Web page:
The National Trust’s furniture collection is as significant as it is varied. With approximately 55,000 individual pieces, the Trust’s holdings of furniture rank amongst the largest and most important international collections in the world.

National Trust houses contain ‘the most important corpus of English furniture in existence, important not only in the sense that implies rarity and good craftsmanship, but because so much of it survives in the setting for which it was intended.’[i]

This furniture ranges in quality from the fashionable productions of the finest London cabinet-makers to those of their regional contemporaries elsewhere in England, Wales and Northern Ireland, from the costly contents of drawing rooms to the utilitarian furnishings of the servants’ quarters in basements, attics, offices and outbuildings.

16th-century English furniture

Sizergh Castle in Cumbria and Hardwick Hall in Derbyshire house some of the most celebrated pieces of 16th-century furniture in the country.

The magnificent Inlaid Chamber at Sizergh is a jewel of Elizabethan artistry. Panelling covers all four walls of the room, featuring lavish inlay of interlacing arches and crescents, fleurs-de-lis and foliate patterns. The result is the most visually striking Elizabethan joinery to survive in the north of England.

For centuries, the so-called ‘Aeglentyne Table’, probably made in London around 1568, has been a draw for those visiting Hardwick. Its highly elaborate marquetry top depicts musical instruments, musical scores, playing cards, gaming boards and strapwork containing armorials, symbols and mottoes of the Hardwick, Cavendish and Talbot families.

The corner porch in the Inlaid Chamber, c.1575-85, transferred to the National Trust by the Victoria and Albert Museum, in 2016

Sizergh Castle, NT 998754 ©National Trust Images/Andreas von Einsiedel

Detail of the 'Aeglentyne' Table, probably London, c.1568

Hardwick Hall, NT 1127774 ©National Trust Images/John Hammond

In 2016, a very important X-frame chair was discovered in the attics at Hardwick Hall. Kept in store because of its dilapidated condition – the chair lacks upholstery and top covers and shows signs of repairs and replacements – it must in fact have once stood in one of the house’s principal rooms, and may have been used by Bess of Hardwick herself (c.1527-1608).

The Hardwick chair is of the same type as the celebrated 17th-century X-frame chairs of state at Knole, Kent, but several factors suggest that it might be earlier in date.

The beech frame of a 'X'-frame chair, English, c.1585

Hardwick Hall, NT 1127424 ©National Trust/Robert Thrift

An English X-frame chair of state, covered in spangled silk, before 1625

Knole, NT 129463 ©National Trust/Jane Mucklow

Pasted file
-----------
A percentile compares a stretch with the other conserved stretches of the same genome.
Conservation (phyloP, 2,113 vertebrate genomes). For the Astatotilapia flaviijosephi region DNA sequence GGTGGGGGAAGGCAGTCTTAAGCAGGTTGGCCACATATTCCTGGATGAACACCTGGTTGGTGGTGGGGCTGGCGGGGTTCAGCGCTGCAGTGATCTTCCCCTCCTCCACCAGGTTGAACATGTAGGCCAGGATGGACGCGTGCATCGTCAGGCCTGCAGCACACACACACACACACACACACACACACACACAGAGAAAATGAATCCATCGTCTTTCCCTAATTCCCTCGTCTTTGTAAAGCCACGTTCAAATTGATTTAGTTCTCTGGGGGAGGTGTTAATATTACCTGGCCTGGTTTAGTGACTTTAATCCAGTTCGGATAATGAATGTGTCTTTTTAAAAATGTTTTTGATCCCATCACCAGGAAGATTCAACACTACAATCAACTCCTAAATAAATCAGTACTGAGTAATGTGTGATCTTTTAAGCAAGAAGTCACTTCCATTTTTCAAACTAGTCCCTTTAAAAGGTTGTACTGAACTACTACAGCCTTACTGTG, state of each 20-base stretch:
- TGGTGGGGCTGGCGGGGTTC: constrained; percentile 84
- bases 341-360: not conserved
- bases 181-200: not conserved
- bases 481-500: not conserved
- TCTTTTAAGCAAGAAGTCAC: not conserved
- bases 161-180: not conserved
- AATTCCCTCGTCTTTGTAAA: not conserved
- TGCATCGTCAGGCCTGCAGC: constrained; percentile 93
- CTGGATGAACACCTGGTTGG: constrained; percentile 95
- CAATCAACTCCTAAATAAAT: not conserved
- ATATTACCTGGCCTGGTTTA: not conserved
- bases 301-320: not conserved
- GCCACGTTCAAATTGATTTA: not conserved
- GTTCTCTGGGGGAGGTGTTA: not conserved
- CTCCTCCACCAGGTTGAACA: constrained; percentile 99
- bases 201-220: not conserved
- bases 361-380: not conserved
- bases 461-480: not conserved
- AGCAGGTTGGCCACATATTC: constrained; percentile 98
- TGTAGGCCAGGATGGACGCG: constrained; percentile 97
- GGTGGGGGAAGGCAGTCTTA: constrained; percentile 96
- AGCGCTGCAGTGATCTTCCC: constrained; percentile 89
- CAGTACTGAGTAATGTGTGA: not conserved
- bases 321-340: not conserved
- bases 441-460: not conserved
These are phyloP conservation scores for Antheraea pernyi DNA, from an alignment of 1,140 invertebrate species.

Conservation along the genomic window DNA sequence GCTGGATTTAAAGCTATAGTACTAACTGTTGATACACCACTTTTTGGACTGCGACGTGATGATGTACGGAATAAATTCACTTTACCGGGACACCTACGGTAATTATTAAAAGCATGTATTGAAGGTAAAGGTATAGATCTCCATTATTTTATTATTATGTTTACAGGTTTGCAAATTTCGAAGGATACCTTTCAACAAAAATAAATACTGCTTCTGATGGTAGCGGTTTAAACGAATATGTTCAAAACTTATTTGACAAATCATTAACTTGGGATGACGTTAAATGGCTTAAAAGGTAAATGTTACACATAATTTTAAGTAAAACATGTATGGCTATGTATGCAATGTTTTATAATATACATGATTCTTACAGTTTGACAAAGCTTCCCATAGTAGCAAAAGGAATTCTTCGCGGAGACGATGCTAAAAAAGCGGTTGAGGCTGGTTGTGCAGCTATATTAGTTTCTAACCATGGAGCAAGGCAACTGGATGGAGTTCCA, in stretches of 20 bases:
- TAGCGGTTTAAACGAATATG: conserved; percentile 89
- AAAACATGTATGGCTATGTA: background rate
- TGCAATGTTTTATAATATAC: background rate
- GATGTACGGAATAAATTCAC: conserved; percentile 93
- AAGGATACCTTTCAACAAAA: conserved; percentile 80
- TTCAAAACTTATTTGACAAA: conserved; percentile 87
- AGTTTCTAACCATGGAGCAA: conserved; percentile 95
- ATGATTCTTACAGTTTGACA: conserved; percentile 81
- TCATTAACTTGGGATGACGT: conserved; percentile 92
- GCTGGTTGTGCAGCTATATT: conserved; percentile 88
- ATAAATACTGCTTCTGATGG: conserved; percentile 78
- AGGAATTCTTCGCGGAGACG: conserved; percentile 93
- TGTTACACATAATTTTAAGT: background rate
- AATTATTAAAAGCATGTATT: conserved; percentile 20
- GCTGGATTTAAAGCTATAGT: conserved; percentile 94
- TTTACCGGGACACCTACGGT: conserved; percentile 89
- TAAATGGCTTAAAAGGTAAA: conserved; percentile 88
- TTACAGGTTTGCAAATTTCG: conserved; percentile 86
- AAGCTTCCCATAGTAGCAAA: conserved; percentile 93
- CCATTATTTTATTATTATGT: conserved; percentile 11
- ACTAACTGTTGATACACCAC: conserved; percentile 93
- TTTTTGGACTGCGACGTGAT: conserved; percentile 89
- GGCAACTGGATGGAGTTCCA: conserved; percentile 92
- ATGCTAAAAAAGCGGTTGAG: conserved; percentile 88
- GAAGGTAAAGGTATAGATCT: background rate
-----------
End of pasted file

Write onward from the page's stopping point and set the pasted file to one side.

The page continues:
Royal furniture at Knole

Thanks to the avid collector and courtier Charles Sackville, 6th Earl of Dorset (1643-1706), Knole contains the most significant assemblage of textile-covered seventeenth-century royal furniture in existence: two state beds that belonged to James II, a table and stands commissioned by Louis XIV and numerous chairs that came from Whitehall Palace and Hampton Court as perquisites of Dorset’s post as Lord Chamberlain, which allowed him to remove out of date furniture.

The earlier bed was made in Paris and was either a gift from King Louis XIV to his first cousin James, Duke of York (later James II) and his consort Mary of Modena for their wedding in 1673, or was ordered by James himself. It is one of the most remarkable French seventeenth-century state beds to survive. The silk hangings and seat covers of the bed and its matching seat furniture, woven with gold and silver bullion, constitute an immensely rich evocation of a Louis Quatorze bedchamber translated to England.

The later bed, by contrast, is English and was ordered by the Great Wardrobe for the apartments of James II (now king) at Whitehall Palace in August 1688 – only three months before he fled to France and exile. The richly carved and gilded bed, with fine hangings of blue-green Genoa velvet comes en suite with a set of two armchairs and six matching stools probably supplied by Thomas Roberts of ‘The Royal Chair’, and form one of the most spectacular and historically important sets of late Stuart regal furniture.

The so-called 'King's Bed', covered in silk woven with gold and silver bullion, 1672-3

Knole, NT 129526 ©National Trust Images/Nadia Mackenzie

King James II's State Bed, carved and gilded wood, covered in Genoa velvet, Aug 1688 - Nov 1688

Knole, NT 129447 ©National Trust Images/Andreas von Einsiedel

The 17th-century furniture at Ham House

Ham House, Surrey, is one of the most complete and well-documented seventeenth-century houses in Europe, with rare interiors, furniture and picture frames dating from the reigns of Charles I and II.